Thursday, September 28, 2006


Wednesday, September 27, 2006

Understand you must

Tuesday, September 26, 2006

The way forward in all things great and small

Just two more...

Drowning is a slow and painful death

apparently you need IE

Monday, September 25, 2006


Quella è vita, asinoforo!

Sunday, September 24, 2006


Innocent enough, until...



Hello, everyone. My name is Satoru Iwata.

Saturday, September 23, 2006

Those are eyeballs

Friday, September 22, 2006


"Yuji Naka mentioned that his music game Samba de Amigo was technically close to the concept of Wii, in the game you use a dance mat and two Maraca controllers to play, and the hand movements were determined with infrared sensors. Samba de Amigo was developed in 1998 for Dreamcast."

Thursday, September 21, 2006



Just...circles...around and around...
...consider it punishment.

Tuesday, September 19, 2006


Monday, September 18, 2006

Yo yo yo



Friday, September 15, 2006

Thursday, September 14, 2006

What makes us all happy

It's all one or the other

Wednesday, September 13, 2006

Gakuen heaven

Tuesday, September 12, 2006

Well, why the hell not

Captain America

This is where the Sam and Max gameplay videos go.

I didn't refrain from not posting them because they aren't not bad, but because they are. You should know what the implications of this may be.

Monday, September 11, 2006

Bedside manner

Sunday, September 10, 2006

Blathering Blatherskite

Unit 1: Stop touching me

Ha ha ha ha ha ha ha ha ha ha ha ha ha

u engaged in the next stage of courtship: “grooming talk.” “It’s called ‘grooming talk’ because it really doesn’t matter what you say,” Dr. Fisher says simply. “If someone’s interested in you, they’ll keep talking.”As the conversation heats up, a behavior called “mirroring” can kick in, says Dr. Fisher, furthering the connec“See how her body’s twisted toward him in the ‘crouch’ position, with her hands near her face when she laughs?” Dr. Fisher whispers to It’s the ‘broken wing’ tactic. She’s sending a subtle signal his way that says, ‘protect me.’ Men love that.” Indeed, Dr. Fisher says that secret signals of sexual attraction are at work whenever people mingle. The way you sit down with your cappucciWhen mirroring, couples sip their coffee or cross their legs in unison, subtly mimicking each other’s movements. “It’s a very powerful way to develop rapport, since it actually helps your brain waves get in synch,” Dr. Fisher explains. Singles should also keep an eye out for “intention gestures.” “Basically that means the other person wants to touch you, but since she’s not sure if you’re receptive, she’ll rub her own arm or leg,” says Dr. Fisher. We notice a couple in the corner, plying each other with forkfuls of cake. This is more mating in action, says Dr. Fisher. To further forge a bond, couples may engage in “courtship feeding”—each offering the other a sip of tea or a bite of food. “Nuptial gifts of food are common among many animal species,” Dr. Fisher notes. “When a male chimpanzee offers a female a piece of sugar cane, she’ll copulate with him and then eat the sugar cane. Humans don’t move that quickly, but we all know there’s no such thing as a free lunch!” While both men and women respond similarly to many courtship cues, one area where they’re wired very differently is eye contact. To prove her point, Dr. Fisher gestures towoman the seat against the wall to signal he’s protecting her,” says Dr. Fisher. “But in this case, he’s in the back seat and she’s sitting facing him with her back to the room. It could be due to what she’s wearing.” The clothes in question? A camisole with a plunging neckline that, had the woman been seated facing the crowd, would have probably had every guy in the vicinity eyeing her. “By dressing that way, she’s asking to be mate guarded,” Dr. Fisher explains. “And maybe that’s why he took the back seat: So she attracts less attention.” Such displays of possessiveness are hardly unnene recent study found that 60 percent of men and 53 percent of women admitted to “mate poaching,” a practice of stealing partners who are already taken. While it’s distressing to think that someone we love could be so easily ensnared by new prospects, Dr. Fisher points out that a little competition also pushes us to become more caring, attentive, and in short, better mates. In fact, as we look across the bar, we see this principle in action: A woman in a slinky tank top, jeans, and stilettos who’s flirting with two men. “She’s giving them equsers? Is the game of love really that cutthroat rather than warm and fuzzy? “The game of love is not nice,” Dr. Fisher says, “but then again, you’re playing for the biggest stakes in town. Nothing is so imp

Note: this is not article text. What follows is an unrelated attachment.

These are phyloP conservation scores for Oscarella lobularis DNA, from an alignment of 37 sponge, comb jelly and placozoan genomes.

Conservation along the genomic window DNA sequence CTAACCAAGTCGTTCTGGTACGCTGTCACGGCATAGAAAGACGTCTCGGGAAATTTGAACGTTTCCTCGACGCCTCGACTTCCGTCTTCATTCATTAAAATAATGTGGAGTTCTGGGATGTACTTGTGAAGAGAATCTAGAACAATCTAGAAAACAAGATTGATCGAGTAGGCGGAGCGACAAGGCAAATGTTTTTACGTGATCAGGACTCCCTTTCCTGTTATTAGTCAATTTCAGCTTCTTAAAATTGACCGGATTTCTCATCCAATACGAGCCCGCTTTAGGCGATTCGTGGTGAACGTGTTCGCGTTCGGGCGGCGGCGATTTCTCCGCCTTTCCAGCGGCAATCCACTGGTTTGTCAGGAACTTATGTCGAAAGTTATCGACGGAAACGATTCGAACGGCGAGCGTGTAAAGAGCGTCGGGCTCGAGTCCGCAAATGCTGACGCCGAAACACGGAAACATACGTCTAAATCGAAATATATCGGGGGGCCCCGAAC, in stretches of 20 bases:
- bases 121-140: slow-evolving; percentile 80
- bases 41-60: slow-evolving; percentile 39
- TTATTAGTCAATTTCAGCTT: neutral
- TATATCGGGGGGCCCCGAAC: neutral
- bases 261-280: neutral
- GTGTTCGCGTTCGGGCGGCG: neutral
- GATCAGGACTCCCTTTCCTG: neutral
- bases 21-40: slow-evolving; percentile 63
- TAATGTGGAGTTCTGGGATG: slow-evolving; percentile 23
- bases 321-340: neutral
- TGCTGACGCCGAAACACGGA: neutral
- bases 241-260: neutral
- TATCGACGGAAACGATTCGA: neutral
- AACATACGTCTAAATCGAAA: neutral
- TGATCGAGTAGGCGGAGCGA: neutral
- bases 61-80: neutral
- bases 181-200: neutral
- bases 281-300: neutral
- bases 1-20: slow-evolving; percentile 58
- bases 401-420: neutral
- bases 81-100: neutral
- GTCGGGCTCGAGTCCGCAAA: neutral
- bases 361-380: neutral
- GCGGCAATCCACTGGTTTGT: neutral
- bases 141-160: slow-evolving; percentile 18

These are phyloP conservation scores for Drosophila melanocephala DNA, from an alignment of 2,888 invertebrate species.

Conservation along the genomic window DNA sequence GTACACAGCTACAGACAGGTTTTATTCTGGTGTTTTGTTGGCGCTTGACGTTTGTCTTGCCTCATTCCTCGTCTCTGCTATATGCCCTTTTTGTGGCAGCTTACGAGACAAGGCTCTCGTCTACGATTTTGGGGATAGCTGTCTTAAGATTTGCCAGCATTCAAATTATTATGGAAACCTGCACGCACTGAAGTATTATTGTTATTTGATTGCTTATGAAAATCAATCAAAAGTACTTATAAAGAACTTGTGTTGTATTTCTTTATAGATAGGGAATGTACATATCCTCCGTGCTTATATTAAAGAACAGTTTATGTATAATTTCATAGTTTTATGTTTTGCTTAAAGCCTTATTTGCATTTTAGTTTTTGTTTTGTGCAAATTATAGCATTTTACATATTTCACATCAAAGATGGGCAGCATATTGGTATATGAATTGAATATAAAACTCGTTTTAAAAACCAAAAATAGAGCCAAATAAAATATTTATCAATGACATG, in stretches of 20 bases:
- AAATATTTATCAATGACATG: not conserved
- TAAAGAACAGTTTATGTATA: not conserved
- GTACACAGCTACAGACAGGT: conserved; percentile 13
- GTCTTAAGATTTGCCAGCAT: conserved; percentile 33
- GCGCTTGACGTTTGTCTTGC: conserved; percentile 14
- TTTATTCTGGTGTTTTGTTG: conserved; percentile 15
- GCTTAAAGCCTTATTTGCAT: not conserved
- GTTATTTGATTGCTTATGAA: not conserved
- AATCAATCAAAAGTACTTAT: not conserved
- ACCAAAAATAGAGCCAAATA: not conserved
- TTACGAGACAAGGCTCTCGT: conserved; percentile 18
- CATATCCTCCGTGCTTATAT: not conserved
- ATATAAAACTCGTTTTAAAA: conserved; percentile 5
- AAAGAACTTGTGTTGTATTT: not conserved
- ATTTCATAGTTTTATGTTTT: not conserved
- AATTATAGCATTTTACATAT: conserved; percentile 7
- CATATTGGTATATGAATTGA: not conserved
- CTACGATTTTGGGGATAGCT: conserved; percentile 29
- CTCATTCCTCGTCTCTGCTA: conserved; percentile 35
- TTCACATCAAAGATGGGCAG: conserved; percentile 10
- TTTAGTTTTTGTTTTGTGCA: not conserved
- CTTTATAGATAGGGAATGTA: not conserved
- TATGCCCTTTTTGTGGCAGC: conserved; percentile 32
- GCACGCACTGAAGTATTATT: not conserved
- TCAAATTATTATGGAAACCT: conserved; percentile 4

Saturday, September 09, 2006

Friday, September 08, 2006

Why won't you look at me when we...


Thursday, September 07, 2006

The thing in itself

Wednesday, September 06, 2006

Putting a face to a name

Without a trace

Animal desire


Tuesday, September 05, 2006

The way we do it

Sunday, September 03, 2006

Muerte del Amigo!

Friday, September 01, 2006